Fans would have been forgiven for expecting Jose Mourinho to give his players a rollicking after the way Tottenham capitulated in the final ten minutes against West Ham on Sunday.
Many would have expected the Spurs boss to come out swinging in the post-match press conference and call his players out in public.
After all, the Portuguese coach has never been shy of criticising his players in front of the media in the past, much to the consternation of some.
It was back in March when Mourinho criticised Tanguy Ndombele in the harshest possible terms after Tottenham’s 1-1 draw against Burnley, calling out his work ethic, insisting that he “cannot keep giving opportunities” to the Frenchman, and even suggesting that Spurs “didn’t have a midfield” in the first-half when Ndombele was on the pitch.
Rarely if ever would one find a manager resorting to such harsh words while talking about his own player to the media but this is not new for Mourinho, as people who followed his relationship with Paul Pogba would be well aware of.
Following Tottenham’s 1-0 defeat in their season opener against Everton, the 57-year-old once again did not mince his words, labelling his players “lazy” for the way they pressed.
For the casual observer, it almost seems like Mourinho is either too honest with the press or cannot help himself when journalists try to bait him into a response after a disappointing result.
Some might view his actions even more cynically and contend that he criticises his players to absolve himself of the blame for bad results.
However, over the past few days, we have seen considerable evidence to the contrary.
The Spurs boss refused to take the bait despite being repeatedly asked about Tottenham’s defensive collapse after the game against West Ham, and offered a more philosophical response, suggesting that these things happen in football.
He insisted to Spurs TV after the game that he had not even discussed the result with his players in the dressing room after the game as the emotions were still raw.
There have since been reports that Mourinho did hold an inquest on Tuesday into how his players managed to throw away what seemed like an unassailable lead, but the fact that he refused to reveal anything publicly is significant.
As was clear from the response on social media, Mourinho could have quite easily let his emotions get the better of him after Sunday’s draw.
For a coach who prides himself on his team’s ability to manage games, there can be nothing more infuriating than seeing your players throw away a three-goal lead in the final ten minutes of the match, particularly considering that David Moyes’ side hardly threatened the Tottenham goal until that point.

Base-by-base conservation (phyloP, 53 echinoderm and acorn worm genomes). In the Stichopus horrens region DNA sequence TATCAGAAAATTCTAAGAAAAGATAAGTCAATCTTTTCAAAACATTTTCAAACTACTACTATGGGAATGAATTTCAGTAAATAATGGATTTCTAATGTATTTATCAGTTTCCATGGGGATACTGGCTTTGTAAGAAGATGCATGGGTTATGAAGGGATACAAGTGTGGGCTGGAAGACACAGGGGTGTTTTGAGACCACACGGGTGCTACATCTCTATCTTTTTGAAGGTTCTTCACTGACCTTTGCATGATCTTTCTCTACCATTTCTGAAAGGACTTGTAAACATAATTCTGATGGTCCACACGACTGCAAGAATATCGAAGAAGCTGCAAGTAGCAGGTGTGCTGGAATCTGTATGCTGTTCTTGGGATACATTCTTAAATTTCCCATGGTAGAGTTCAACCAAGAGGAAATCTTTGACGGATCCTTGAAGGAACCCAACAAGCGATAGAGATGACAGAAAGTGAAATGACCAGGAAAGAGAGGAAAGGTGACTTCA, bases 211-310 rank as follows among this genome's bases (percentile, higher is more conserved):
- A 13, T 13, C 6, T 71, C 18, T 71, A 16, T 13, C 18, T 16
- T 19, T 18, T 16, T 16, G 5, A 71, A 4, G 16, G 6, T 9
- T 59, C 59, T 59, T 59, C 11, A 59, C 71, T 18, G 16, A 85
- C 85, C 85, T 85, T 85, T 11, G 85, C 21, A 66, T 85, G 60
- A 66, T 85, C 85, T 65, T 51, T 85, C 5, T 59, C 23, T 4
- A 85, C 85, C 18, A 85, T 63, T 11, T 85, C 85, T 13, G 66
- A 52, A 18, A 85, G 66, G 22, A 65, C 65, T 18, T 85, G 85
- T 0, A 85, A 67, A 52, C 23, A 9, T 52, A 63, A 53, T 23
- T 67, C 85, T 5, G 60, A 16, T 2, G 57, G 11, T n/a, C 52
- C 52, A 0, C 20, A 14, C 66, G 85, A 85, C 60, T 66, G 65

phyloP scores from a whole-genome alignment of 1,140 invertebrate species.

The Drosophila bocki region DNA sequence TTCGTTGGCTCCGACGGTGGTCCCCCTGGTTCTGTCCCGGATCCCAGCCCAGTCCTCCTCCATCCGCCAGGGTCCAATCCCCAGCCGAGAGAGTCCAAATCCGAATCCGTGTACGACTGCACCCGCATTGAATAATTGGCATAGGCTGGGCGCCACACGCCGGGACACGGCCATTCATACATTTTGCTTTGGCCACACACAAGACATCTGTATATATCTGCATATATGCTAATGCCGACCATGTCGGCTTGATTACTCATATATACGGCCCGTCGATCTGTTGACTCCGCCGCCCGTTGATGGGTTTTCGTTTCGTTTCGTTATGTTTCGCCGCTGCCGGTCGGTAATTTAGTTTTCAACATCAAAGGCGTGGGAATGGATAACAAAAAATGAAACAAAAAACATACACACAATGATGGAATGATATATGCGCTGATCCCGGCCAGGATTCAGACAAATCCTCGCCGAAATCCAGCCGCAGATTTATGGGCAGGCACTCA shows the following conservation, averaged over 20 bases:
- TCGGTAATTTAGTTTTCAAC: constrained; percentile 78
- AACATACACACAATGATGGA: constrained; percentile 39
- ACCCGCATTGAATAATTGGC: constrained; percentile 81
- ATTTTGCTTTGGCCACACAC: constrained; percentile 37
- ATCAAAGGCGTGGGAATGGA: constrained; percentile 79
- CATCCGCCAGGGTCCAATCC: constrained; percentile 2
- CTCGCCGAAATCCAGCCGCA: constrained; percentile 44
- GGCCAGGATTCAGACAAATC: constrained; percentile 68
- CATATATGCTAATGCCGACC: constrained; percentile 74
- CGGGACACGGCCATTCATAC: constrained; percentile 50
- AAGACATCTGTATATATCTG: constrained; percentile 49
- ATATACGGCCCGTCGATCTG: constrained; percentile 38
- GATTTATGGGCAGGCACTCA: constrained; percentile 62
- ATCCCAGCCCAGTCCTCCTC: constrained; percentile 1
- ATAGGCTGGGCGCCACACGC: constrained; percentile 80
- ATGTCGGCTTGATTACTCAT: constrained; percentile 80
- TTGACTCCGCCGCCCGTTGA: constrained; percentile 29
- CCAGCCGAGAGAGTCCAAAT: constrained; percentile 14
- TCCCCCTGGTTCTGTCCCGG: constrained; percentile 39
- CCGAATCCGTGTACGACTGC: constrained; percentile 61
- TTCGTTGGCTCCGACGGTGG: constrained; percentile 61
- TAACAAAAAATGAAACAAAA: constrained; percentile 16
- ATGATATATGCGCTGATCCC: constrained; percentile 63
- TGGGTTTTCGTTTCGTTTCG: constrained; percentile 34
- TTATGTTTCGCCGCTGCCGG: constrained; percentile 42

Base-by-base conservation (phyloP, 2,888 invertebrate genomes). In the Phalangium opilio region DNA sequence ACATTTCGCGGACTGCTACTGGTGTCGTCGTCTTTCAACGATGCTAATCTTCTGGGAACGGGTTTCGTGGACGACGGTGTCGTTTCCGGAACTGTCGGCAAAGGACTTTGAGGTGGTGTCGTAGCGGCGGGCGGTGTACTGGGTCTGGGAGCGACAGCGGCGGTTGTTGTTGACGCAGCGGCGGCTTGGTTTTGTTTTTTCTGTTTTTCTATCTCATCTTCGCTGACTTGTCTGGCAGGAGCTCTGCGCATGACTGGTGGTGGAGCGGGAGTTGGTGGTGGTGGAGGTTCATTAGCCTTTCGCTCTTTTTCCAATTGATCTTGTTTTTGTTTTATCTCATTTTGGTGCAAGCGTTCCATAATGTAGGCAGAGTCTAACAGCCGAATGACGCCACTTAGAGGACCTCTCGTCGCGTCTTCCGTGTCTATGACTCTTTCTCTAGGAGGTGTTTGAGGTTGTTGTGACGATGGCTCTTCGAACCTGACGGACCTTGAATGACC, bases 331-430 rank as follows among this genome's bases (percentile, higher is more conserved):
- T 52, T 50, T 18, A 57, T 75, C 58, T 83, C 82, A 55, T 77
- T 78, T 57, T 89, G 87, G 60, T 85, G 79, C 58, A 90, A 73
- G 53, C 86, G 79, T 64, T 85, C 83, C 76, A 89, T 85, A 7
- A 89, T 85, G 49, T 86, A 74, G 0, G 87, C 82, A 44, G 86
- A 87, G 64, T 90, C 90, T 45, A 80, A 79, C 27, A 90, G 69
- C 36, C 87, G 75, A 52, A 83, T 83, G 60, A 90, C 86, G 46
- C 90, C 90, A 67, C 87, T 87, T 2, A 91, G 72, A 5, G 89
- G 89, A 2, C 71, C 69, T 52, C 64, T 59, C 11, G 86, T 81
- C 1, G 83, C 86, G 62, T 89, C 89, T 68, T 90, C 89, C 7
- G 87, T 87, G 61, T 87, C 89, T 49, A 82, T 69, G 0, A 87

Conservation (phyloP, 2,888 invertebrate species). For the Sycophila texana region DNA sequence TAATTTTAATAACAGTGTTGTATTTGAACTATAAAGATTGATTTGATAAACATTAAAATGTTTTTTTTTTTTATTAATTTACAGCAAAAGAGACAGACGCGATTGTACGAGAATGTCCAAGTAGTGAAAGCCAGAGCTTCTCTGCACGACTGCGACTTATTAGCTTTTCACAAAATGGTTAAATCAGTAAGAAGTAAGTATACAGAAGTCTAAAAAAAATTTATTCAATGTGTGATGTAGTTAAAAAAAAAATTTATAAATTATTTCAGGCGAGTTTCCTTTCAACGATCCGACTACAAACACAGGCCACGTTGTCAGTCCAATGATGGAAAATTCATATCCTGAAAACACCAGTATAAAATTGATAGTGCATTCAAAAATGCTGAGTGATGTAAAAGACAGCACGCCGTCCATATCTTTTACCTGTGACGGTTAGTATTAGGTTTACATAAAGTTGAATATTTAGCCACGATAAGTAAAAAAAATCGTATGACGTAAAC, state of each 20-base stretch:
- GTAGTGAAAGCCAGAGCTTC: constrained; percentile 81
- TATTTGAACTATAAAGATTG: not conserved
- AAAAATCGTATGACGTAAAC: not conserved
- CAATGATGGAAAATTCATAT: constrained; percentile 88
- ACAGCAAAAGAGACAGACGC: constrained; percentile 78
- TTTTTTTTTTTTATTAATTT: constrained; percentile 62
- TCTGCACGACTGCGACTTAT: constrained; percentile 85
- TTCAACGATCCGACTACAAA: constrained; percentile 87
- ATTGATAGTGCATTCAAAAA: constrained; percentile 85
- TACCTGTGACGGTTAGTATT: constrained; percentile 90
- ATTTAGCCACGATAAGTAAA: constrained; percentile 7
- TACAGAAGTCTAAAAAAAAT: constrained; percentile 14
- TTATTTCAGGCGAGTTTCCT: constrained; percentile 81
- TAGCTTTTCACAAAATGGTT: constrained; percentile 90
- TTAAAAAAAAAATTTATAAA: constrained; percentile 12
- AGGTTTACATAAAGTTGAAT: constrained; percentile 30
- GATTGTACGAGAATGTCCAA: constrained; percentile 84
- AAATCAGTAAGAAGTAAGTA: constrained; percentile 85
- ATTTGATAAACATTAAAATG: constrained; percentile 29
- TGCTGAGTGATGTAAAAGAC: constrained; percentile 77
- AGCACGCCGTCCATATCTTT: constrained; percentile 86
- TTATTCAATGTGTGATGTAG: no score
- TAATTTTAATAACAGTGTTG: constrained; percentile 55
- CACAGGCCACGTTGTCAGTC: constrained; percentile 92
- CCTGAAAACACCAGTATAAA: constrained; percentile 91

Yet, not only did Mourinho keep his composure after the result but his response in his press conference this afternoon when he was asked about Sunday’s collapse, was very telling.
When asked about the final ten minutes against West Ham being described as ‘Spursy’, he responded: “I believe that winning 3-0 in minute 80, we can play 50 more matches and it’s not going to happen again so I don’t want to be sticking on this. No stories about ‘Spursy’ and this kind of thing. We just need to defend better from set-pieces.” (Alasdair Gold)
Dealing head on with issues from Sunday. Giving Sanchez some confidence and hoping he plays back into better form. https://t.co/3QJu8uPhB7
— Vass Koni (@vkon1) October 21, 2020
Of course, the Tottenham head coach might have decided to go easy on his players mainly due to the freak manner in which West Ham got back into the game.
A goal from a set-piece, an own goal and a wonder-strike with the last kick of the game, suggests that luck had an important part to play.
However, what is clear is that Mourinho is much-less emotional than he is given credit for and much more cold and calculating in his decision of what to say publicly and what not to.
In hindsight, even the harshest of Mourinho’s critics will have to begrudgingly accept that his decision to call out Ndombele last season might have been the kick up the backside the midfielder needed.
The 23-year-old looks much fitter than he did last campaign and seems to be finally showing the glimpses of the talent that made Spurs fork out a club-record fee for him last year.
It is not at all far-fetched to suggest that Mourinho calculated in a Machiavellian fashion that Ndombele needed to be called out, and perhaps he has now decided the same with Dele Alli (although he used much less disparaging terms).
Mourinho’s tactics in motivating his players certainly seem completely alien compared to what one would expect from likes of Mauricio Pochettino or Jurgen Klopp, who back their players publicly no matter what.
However, it is now pretty clear that the Spurs boss does not do it because of his ego, and that there is a method to his madness.
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